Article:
- blue painter's tape
- clear plastic cup of water
- white, blue, or gray tulle scarves, about 18" square
- music that evokes running water, water vapor, and thunderstorms (Beethoven's
- "Sixth Symphony" and Debussy's "Snowflakes Are Dancing" work well)
- Starting at one end of the room, put blue tape on the floor in a pattern that resembles streams and rivers flowing from different directions towards each other, merging into a single large river. Make an "ocean" by taping parallel lines across the end of the "river."
- Introduce the activity by holding up a clear, plastic cup of water. Explain that water travels a very long way to reach us. Point to the tape on the floor and tell them it represents rivers, streams, and the ocean. Water travels from mountains in little streams that flow together into bigger streams and rivers, which flow all the way to the ocean.
- Talk about the "water cycle." Explain that when sunshine warms the water it evaporates, which means it turns into water vapor (an invisible gas) that floats up through the air. High in the sky the vapor cools and turns back into water droplets. Water droplets and vapor gather together to form clouds. When the drops get too heavy, they fall to the ground as rain. If the air is very cold, the water vapor turns into snowflakes made of ice crystals.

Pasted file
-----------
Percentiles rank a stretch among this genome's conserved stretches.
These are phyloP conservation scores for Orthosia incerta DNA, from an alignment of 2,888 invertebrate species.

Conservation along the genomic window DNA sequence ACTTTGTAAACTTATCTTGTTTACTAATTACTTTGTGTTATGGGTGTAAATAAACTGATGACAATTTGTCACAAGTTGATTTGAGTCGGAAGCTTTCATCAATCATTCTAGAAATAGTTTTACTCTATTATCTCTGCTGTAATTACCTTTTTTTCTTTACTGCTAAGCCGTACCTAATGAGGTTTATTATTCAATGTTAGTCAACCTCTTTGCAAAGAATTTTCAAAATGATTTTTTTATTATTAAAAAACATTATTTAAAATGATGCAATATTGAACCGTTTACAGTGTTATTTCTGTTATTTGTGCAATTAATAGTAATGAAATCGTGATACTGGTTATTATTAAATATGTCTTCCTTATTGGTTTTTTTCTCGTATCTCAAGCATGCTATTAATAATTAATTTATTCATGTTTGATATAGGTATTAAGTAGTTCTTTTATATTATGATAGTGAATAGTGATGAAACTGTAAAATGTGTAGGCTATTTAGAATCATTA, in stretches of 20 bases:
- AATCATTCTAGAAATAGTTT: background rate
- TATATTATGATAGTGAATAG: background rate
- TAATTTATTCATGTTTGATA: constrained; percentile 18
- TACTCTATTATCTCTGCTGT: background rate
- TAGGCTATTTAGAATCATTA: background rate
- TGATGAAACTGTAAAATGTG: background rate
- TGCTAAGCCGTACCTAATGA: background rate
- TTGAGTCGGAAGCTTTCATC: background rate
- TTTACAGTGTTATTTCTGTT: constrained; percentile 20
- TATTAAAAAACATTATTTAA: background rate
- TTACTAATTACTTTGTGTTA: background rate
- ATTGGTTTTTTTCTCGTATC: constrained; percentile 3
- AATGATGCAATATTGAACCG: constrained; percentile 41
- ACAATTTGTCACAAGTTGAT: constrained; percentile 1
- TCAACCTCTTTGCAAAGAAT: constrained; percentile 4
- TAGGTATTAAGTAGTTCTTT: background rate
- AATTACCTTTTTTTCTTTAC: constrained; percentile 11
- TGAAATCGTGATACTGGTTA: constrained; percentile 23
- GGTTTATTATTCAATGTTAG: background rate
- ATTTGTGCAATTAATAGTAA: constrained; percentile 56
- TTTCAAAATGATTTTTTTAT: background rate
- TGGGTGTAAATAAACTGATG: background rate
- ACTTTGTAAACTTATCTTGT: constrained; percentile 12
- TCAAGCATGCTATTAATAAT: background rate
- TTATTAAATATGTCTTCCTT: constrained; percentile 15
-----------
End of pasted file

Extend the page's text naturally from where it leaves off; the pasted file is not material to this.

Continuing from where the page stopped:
- Demonstrate water vapor, cooling, condensation, and freezing using hot water and ice cubes, if desired.
- Encourage the children to imagine they are raindrops falling from the sky into a little stream in the mountains. Wiggle your fingers and lower your arms to suggest rain. Play gently flowing music, such as "The Moldau" by Bedrick Smetana.
- Now the children are water drops flowing along in the live stream, bouncing around the rocks and spinning in whirlpools. Have them move closer as all the "streams" flow into a big "river." Tell them the sun is shining down on them, and they are getting warmer and lighter.
- Change the music to "Snowflakes Are Dancing" or other ethereal music. Give each child a tulle scarf. Encourage them to twirl the scarves as they rise, moving slowly and gracefully and waving their arms.
- Now they are "water vapor" floating up into the sky. Move close together and form big, puffy "clouds." As they "cool off" they get heavier and form raindrops.
- Have the children move closer together and bunch up their tulle to look like a big cloud. Change the music to suggest a thunderstorm.
- Tell them they are very heavy and are falling from the cloud, down to the earth in a big storm. The children move faster as the music gets exciting. Encourage them to jump and spin as they pretend to be blown by the wind.
- Lead them in moving slowly and quietly as you change the music to peaceful, flowing music from the beginning. The sun comes out and the storm is over. The river flows smoothly again. More to do Sand and Water: Build mountains and valleys in the sandbox or sand table. Pour water to show stream flow patterns.